Casas, Marilin Guerrero Casas. Balance – Cuba. May 2019.

Cordido, Veronica. Hanging by Extremes – Venezuela. January 2019.

Dastan, S.A. Polarization and the Epidemic of Extremity – Turkey. August 2019.

Deiana, Sarah. The Unbearable Weight of Being a Woman – Italy. September 2019.

Escandell, Andrea da Silva. The Illogic of Extremes – Uruguay. May 2019.

Escobar, Christian. Between the Sky and the Earth: Looking for Love – Columbia. October 2019.

Gomez, Javier. The Canyon Inside Us – Argentina. July 2019.

Hernandez, Jonay Quintero. Extremism Is Now the New Hype? – Spain. February 2019.

Husseini, Maha. Bilingual Par Excellence – Canada. August 2019.

Israyelyan, Mania. Polarized Within Ourselves – Armenia. June 2019.

Julber, Lillian. Difficult to Understand – Uruguay. July 2019.

Kanunova, Nigina. Role of Polarization in the Life of an Individual and Society – Tajikistan. July 2019.

López, Virginia Sanmartín. Why Live on an Edge? – Spain. August 2019.

Montano, Osvaldo. Progress in the Face of Polarization – Bolivia. February 2019.

Mwangi, Kenn. Religious Extremity and Exploitation – Kenya. October 2019.

Pavicevic, Nikolina. The Law of Silence – Montenegro. September 2019.

Protić, Aleksandar. Linguistic Balkanization as a Means of Polarization – The Balkans. June 2019.

Ranaldo, Mary. Social Polarization – Italy. April 2019.

Ray, Sanjay Kumar. At the Crossroads – India. August 2019.

Romano, Mavi. Censorship and Cultural Survival in a World without Gods – Spain. January 2019.

Çakir, Peren. Needing a Sustainable Future in the Midst of Political Polarization – Argentina and Turkey. September 2019.

Sariñana, Alejandra Gonzalez. Student Movements – Mexico. March 2019.

Sekulić, Jelena. The Polarizacija of Serbian Culture – Serbia. June 2019.

Sem, Sebastião. Brandos Costumes – Portugal. July 2019.

Sepi, Andreea. A World of Victims and Perpetrators? – Germany and Romania. February 2019.

Sevunts, Nane. The Era To Close – Armenia. March 2019.

Skobic, Alexandar. The Loss of Identity – The Balkans. April 2019.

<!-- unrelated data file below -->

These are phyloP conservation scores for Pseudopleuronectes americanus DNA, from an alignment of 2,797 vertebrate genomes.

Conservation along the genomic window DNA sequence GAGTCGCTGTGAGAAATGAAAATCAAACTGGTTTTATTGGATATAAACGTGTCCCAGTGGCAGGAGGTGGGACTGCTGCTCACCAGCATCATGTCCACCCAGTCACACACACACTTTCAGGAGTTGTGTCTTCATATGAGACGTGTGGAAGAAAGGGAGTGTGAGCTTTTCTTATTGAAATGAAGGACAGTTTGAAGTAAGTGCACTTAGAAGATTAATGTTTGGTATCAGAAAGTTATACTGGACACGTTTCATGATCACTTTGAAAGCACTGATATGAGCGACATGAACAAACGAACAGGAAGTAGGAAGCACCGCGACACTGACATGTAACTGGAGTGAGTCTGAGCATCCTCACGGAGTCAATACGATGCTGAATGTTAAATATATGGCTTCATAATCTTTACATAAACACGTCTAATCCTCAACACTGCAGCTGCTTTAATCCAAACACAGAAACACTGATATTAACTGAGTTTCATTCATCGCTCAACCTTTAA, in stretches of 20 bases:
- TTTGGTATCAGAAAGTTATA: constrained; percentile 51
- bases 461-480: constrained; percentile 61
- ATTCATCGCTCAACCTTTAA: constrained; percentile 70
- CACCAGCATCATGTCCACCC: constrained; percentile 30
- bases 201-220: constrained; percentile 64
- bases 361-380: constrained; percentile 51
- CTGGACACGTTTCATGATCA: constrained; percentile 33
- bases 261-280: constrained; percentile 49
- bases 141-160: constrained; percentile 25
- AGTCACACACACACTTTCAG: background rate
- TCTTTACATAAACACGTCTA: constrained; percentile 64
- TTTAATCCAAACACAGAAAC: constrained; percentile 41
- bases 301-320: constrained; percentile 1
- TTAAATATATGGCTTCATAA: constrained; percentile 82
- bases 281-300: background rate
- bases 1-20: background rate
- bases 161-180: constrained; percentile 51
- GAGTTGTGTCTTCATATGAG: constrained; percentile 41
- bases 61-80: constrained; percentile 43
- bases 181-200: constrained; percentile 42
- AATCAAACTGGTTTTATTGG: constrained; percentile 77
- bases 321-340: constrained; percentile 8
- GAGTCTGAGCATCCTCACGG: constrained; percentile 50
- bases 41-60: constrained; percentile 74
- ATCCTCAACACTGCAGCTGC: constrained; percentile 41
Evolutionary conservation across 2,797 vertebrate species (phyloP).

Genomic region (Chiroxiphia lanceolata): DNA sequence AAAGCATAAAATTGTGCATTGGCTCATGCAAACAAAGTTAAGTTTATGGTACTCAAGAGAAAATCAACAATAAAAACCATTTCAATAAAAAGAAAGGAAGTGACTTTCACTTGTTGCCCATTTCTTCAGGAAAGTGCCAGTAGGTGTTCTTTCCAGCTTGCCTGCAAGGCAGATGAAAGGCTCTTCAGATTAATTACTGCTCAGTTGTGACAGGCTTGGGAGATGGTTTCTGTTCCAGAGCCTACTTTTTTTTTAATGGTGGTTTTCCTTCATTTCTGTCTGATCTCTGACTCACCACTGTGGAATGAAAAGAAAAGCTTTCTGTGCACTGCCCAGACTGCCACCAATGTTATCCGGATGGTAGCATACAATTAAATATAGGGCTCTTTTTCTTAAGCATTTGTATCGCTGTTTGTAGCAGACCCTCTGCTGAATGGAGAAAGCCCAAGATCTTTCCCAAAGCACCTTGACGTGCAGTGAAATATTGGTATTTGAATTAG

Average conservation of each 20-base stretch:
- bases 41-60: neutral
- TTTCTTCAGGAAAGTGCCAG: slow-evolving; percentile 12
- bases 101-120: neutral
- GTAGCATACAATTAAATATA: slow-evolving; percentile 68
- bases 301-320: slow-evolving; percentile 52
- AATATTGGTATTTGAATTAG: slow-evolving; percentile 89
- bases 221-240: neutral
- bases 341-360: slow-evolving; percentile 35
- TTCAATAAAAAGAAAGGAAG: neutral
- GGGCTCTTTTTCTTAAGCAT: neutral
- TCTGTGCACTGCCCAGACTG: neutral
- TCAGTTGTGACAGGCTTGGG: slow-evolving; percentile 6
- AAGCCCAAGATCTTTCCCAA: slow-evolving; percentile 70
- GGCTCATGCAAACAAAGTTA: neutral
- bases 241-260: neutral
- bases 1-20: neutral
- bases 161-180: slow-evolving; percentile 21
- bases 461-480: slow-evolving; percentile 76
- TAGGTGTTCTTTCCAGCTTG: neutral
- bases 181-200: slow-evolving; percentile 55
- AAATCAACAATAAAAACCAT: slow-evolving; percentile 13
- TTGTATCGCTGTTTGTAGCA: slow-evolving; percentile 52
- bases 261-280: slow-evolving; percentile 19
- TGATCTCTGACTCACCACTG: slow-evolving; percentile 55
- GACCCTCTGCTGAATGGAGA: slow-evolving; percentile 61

Sitorus, Rina. Polarization in Politics: All a Cebong or Kampret – Indonesia. March 2019.

Spirito, Julieta. A Thought about Polarized Insecurity – Argentina. April 2019.

Valenzuela, Monica. Adults and Children – Peru. April 2019.

Vuka. Extreme Immunity to Functional Tax and Judicial System – Serbia. March 2019

Wallis, Toni. Walls and Resettlement – South Africa and Angola. February 2019.

Williams, Jazz Carl. Unfinished Episodes – Spain. May 2019.

Zakharova, Anastasiya. Feminism – Russia. August 2019.

Forthcoming

CW 43 – Tunisia – Sarah Turki
CW 44 – Estonia – Margot Arula
CW 45 – Ghana – Kwasi Amankwah Awuah
CW 46 – Dominican Republic – Aura De Los Santos
CW 47 – Montenegro – Nikolina Pavicevic
CW 48 – America – Talia Stotts
CW 49 – Philippines – Kristian Uusitalo
CW 50 – Italy – Martha Corzo
CW 51 – Hungary – Zoltan Monar
CW 52 – Syria/UAE/Egypt – Ahmed Ibrahim
Source: The Codex of Uncertainty Transposed

Transposing emblem by Kenn Mwangi

Since the majority of the Kenyan population identifies as Christian, Sundays hold a special place in their lives. Every Sunday without fail, millions of Christians from all walks of life throng to their favorite places of worship. We come together eager for a chance to commune with the man in the cloud. Each worshipper is driven by personal reasons often revolving around five main categories – expressing gratitude, asking for forgiveness, seeking blessings, reinforcing their faith, and reserving a place in the afterlife.

As is the norm with religious upbringing, most people were indoctrinated into Christianity as children to revere God and all that he stands for. We have been taught that God is kind and loving to all those who believe and venerate him. He is bountiful with his blessings for those who follow his teachings unquestioningly and those who love him unreservedly.

It is with this understanding that we sing our little hearts out during the moving praise and worship sessions and sit stiffly in the hard pews during lengthy sermons. It is the reason we’re generous with our money. We give unreservedly during the offering, tithe faithfully with each paycheck and any other time we’re called upon to fund God’s work.

Nairobi, Kenya – On the street – Authentic Travel

Blessed is the hand that giveth.

Preachers are quick to delve into the benefits of giving generously to the church. They will reinforce their messages with the appropriate bible quotes that all conclude with god loving a cheerful giver. The congregation will hang on their every word and loosen their purses further when called upon. After all, these men of god understand and make it clear that the size of your offering is directly correlated with the amount of grace that will be bestowed on you in heaven. After all, who doesn’t need or love grace?

But what does grace really consist of?

Every believer making a beehive for the church could use a little more grace in their life. At best, grace is an amorphous term whose meaning varies from person to person, assuming any form of positive human experience. Thanks to Christian teachings, we’re are led to believe that God channels his grace to us through his servant – the clergy. As such, Christians swallow every word that comes from the servant’s mouth, believing it to be pure and divine. We are required to take the word of the clergy at face value and obey it unquestioningly.

Rusinga Island, Kenya – Hanging out – JL Warehouse